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Electron transport in the shock ignition regime Tony Bell University of Oxford Rutherford Appleton Laboratory Acknowledgements: Guy Schurtz, Xavier Ribeyre.

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Presentation on theme: "Electron transport in the shock ignition regime Tony Bell University of Oxford Rutherford Appleton Laboratory Acknowledgements: Guy Schurtz, Xavier Ribeyre."— Presentation transcript:

1 Electron transport in the shock ignition regime Tony Bell University of Oxford Rutherford Appleton Laboratory Acknowledgements: Guy Schurtz, Xavier Ribeyre et al (CELIA, Bordeaux) Robert Kingham, Alex Robinson, Mark Sherlock (Imperial/RAL) Michail Tzoufras (Oxford/RAL) Key papers: Betti et al PRL (2007) Theobald et al Phys Plasmas (2008) Ribeyre et al PPCF (in press)

2 Shock ignition Compress target on low isentrope Final laser spike launches ignition shock Figures from: Betti et al (2008) JPhys conf series Pressure (Gbar)

3 Starting point: work at CELIA on off-axis drive Does electron transport increase symmetry? Benefits of going to higher laser intensity (‘fast shock ignition’) Ribeyre et al PPCF (2009)

4 Gitomer et al Phys Fluids (1986) I 2 =10 16 Wcm -2  m 2 : T~10-30keV I 2 =10 17 Wcm -2  m 2 : T~10-100keV Fast electrons produced by ignition pulse Beg et al 1997: T hot = 100 (I 2 /10 17 Wcm -2 ) 1/3 keV Can heat with 100keV electrons without excessive preheat Pressure at critical: 0.32 (T/10keV) (n e /10 22 cm -3 ) Gbar need strong shock convergence high T at critical Pressure in core: 800 (T/5keV) (n e /5x10 25 cm -3 ) Gbar Fast electron range Betti et al PRL (2007): Ignition shock pressure ~ 1Gbar Laser spike: ~ 6x10 15 Wcm -2, 47kJ, 540TW, psec, 3  10% 100keV electrons from instabilities - beneficial

5 Explore shock ignition driven by high energy electrons using KALOS electron transport code

6 Features of non-local transport: Reduced heat flow for scalelengths < 30 x mfp (‘flux limiter’) Increased heat flow at base of heat front Heat flow at angle to  T Magnetic field where  n x  T = 0 mfp of 10keV electron at critical density ~ 80  m ( laser =0.33  m) transport is non-local Non-local electron transport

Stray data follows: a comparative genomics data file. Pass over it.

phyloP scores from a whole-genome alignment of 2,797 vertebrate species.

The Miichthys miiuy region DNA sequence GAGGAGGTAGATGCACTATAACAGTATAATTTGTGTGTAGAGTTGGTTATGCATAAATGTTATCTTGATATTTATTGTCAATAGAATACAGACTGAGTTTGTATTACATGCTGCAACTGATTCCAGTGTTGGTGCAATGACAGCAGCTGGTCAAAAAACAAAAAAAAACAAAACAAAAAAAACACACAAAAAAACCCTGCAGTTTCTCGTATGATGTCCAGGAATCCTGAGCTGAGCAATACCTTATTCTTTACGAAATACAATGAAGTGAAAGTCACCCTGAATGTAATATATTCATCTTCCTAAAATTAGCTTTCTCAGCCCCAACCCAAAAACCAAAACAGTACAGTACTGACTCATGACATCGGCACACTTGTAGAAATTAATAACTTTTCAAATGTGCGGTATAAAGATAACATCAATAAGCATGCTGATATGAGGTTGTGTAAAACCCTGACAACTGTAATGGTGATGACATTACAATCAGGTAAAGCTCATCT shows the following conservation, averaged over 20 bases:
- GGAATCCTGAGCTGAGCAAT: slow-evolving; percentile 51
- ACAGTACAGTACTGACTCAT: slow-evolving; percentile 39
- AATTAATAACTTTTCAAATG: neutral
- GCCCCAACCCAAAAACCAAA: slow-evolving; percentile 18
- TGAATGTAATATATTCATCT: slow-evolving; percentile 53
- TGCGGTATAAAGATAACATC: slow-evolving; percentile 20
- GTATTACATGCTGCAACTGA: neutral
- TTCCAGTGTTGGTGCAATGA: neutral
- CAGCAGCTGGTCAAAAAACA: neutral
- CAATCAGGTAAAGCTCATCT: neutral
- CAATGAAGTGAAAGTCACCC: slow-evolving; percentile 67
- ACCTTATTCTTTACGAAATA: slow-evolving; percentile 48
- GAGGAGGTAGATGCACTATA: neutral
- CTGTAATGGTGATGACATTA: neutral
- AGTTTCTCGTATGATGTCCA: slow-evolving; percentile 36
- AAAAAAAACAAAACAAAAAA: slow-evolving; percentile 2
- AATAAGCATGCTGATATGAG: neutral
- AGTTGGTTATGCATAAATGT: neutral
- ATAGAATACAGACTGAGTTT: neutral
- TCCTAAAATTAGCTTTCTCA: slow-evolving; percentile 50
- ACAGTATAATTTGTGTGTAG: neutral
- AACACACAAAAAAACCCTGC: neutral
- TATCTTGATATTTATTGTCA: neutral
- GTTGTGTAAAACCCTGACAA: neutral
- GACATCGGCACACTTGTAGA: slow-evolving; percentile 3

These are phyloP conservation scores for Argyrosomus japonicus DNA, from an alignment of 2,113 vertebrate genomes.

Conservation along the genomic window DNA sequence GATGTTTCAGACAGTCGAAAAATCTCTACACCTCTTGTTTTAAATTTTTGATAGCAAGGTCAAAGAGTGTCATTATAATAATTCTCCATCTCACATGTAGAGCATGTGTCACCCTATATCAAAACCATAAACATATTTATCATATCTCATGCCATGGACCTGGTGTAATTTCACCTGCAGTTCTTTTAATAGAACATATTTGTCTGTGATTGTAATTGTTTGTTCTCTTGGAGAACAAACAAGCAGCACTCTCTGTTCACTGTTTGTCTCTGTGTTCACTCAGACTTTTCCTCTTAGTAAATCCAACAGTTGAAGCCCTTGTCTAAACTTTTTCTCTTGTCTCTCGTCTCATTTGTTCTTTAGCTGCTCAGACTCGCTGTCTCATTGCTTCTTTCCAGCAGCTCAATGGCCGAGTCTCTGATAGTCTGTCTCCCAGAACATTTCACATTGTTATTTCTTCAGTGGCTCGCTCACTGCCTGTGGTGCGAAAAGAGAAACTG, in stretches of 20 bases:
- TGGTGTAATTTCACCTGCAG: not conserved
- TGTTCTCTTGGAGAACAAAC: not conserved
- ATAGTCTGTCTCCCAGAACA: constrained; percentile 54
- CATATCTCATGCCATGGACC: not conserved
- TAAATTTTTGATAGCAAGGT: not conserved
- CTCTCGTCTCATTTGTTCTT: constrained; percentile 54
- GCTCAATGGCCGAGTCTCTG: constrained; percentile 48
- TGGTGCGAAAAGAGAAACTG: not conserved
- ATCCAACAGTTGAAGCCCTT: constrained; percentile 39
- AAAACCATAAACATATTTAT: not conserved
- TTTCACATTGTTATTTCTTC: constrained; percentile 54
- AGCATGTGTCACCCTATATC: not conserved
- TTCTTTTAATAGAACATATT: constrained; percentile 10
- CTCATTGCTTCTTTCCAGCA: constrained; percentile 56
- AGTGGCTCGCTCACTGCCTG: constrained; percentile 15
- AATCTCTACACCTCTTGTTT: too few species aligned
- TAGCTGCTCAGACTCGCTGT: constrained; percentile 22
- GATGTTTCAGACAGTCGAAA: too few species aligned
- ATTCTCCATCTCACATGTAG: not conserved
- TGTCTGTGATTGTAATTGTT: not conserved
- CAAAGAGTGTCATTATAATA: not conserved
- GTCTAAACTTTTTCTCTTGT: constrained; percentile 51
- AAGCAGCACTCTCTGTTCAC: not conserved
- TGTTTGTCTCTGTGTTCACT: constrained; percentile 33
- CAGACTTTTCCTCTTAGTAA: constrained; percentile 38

7 deflected heat flow Non-local mag feld Epperlein et al (1988) Heat flow at angle to -  T Extra heat flow at base of heat front Nishiguchi et al (1992) Kingham & Bell (2002) Reduced heat flow L < 30 mfp Bell et al (1981)

8 Other ‘non-(non-local)’ effects Borghesi et al (1998)  n x  T source of magnetic field Guerin et al PPCF (1999) Resistive electric field inhibition with collisions without collisions

9 Electron transport model requirements Kinetic: non-Maxwellian, anisotropic Energy range: 100 eV – 100 keV Density range: less than critical – more than solid Collisional to collisionless Magnetic field Implicit on electron plasma frequency timescale Unified treatment of thermal (0.1-30keV) with hot ( keV) electrons

10 KALOS code Expand velocity dist n in spherical harmonics f(x,y,v, , ,t) =  f nm (x,y,v,t) P n |m| (cos  ) e im  Any degree of anisotropy by expanding to any order Without collisions operates as efficient Vlasov code Collisions and B easily included E calculated implicitly Equations simple – efficient despite small explicit timestep velocity coordinates in 3D Kinetic a Laser-plasma o Simulation PPCF 48 R37 (2006)

11 collisions magnetic field advection electric field